Covid-19 Brings an Overdue Understanding of the Social Isolation Experienced by Many Americans with Disabilities

Man in wheelchair looking out of the window.

Adhering to social distancing and quarantine bubbles means the number of people we see in person has dramatically diminished: suddenly, everyone’s world is a much smaller place. 

For most Americans with disabilities, this “new normal” is not so new. Even though the Americans with Disabilities Act was signed 30 years ago, people with physical disabilities are still frequently stuck at home, as communities lackaccessible transportation for disabled individuals and workplaces are often unwilling to make individual accommodations. Even a vast number of restaurants, shops, and entertainment venues are inaccessible to wheelchair users. Gatherings with family and friends for a fun night out are fraught with unforeseen barriers. 

BraunAbility’s 2020 Drive for Inclusion Report Card, commissioned to coincide with the 30th anniversary of the Americans with Disabilities Act (ADA), found nearly 50% of the general population said they have a better understanding of the daily isolation that sometimes accompanies mobility restrictions since the C19 pandemic. Nearly 70% expressed having a greater willingness to accommodate others who have difficulties leaving their home due to a mobility challenge.

As everyone has severed connections and stayed physically distanced to survive during the pandemic, the world has gained a greater appreciation for the fundamental importance of proximity to those we trust. Social isolation occurs when you have little or no contact with other people and can be detrimental to one’s emotional, mental, and physical well-being. Although it is not the same as loneliness, social isolation can cause a person to be lonely. 

While social isolation is now affecting more people than ever, it is especially important for those with disabilities to protect themselves from its negative consequences.

It’s imperative to build a wide network of family, friends, volunteers, as well as paid professionals. 

With the pandemic, your existing social network may need reinforcement. People you depended upon in the past may be struggling with employment, health concerns, childcare, or other hardships. When circumstances change, so do relationships and the ways we are able to support each other.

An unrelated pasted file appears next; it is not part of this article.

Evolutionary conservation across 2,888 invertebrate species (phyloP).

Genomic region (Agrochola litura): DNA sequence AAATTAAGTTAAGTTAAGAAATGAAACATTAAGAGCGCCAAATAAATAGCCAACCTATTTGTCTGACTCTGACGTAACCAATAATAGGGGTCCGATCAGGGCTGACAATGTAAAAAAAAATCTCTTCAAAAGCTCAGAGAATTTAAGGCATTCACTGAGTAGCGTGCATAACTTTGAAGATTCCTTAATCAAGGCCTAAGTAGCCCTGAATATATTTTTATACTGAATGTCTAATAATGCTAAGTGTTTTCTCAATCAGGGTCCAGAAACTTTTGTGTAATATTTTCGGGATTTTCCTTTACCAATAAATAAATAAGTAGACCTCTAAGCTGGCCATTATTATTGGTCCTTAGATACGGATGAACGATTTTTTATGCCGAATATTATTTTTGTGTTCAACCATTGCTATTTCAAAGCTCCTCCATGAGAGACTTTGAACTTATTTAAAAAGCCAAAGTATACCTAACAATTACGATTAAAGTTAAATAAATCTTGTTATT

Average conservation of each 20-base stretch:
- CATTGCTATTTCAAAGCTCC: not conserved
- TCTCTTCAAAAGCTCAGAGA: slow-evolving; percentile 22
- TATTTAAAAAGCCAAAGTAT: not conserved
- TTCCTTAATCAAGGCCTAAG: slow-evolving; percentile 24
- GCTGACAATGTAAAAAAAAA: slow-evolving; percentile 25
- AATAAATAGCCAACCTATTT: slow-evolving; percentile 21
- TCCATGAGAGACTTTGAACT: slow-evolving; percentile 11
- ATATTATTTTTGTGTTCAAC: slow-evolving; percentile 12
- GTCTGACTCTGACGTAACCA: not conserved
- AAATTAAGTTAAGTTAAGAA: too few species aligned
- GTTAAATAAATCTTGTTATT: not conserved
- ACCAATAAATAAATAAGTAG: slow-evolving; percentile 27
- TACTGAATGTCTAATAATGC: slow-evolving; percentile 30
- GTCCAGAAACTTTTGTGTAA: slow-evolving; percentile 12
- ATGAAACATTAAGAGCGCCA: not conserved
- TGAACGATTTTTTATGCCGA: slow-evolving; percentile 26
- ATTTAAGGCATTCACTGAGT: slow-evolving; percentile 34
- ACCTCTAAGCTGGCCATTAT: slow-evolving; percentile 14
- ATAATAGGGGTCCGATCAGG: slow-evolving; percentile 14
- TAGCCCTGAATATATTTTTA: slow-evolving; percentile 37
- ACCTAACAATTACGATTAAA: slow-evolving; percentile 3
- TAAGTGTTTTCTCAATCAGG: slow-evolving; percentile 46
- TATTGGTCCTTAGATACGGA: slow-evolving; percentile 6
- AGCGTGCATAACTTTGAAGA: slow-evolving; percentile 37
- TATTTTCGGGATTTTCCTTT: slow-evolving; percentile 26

Making meaningful connections and building relationships takes time. Use these strategies to strengthen and/or build a social network. 

  • Thank the people in your network. Take the time to make the message sincere. If possible, send a handwritten note. Be specific about what the person means to you. 
  • Be aware of other’s time. When someone comes to visit, give them an easy out to leave. Don’t monopolize the conversations whether they are over the phone or in person. Be pro-active and initiate get-togethers. During the pandemic, discuss where you will meet in advance. Perhaps an apartment courtyard is a better spot than indoors. If in-person visits are impossible, try using technology that allows you to see one another—FaceTime or Zoom are good examples. 
  • Try to support your friend’s endeavors. If they love theatre, schedule a time to watch a play or musical together. 
  • If you can, volunteer. Investigate the volunteer opportunities in your community. Some tasks, such as fostering a kitten or making phone calls, do not require leaving your home. 
  • Increase your circle of acquaintances by joining a group. Even during a pandemic, people are gathering on Zoom for book clubs, art lessons, and Bible studies. 
  • Research local organizations to see how they might be able to assist you. Some communities offer free wheelchair accessible transportation to medical appointments. Organizations such as Meals on Wheels delivers food. 
  • Contact places of worship and civic groups and ask if they could assist you. Some might have volunteers who will pay you a visit or give you a daily phone call. 
  • Look to organizations that focus on particular illnesses or disabilities such as the Muscular Dystrophy Association for a list of resources in your area. 
  • If possible, get outside of your home and walk the neighborhood or read a book in a nearby park. A casual encounter could turn into a new friend. 
  • Look for people who are willing to help you on the Nextdoor app. The app recently added a Help Map where neighbors post their willingness to assist with errands such as shopping for groceries. They also added Nextdoor Groups where people can find others with similar interests such as Parents Group.  

The pandemic has given Americans a glimpse of what it is like to be socially isolated. There is no better time than now to become an advocate for social change. Contact your public officials and make them aware of physical barriers in your community. Network with organizations that recognize the negative impact of social isolation particularly for the disability community and work together to see social support initiatives are enhanced or created.

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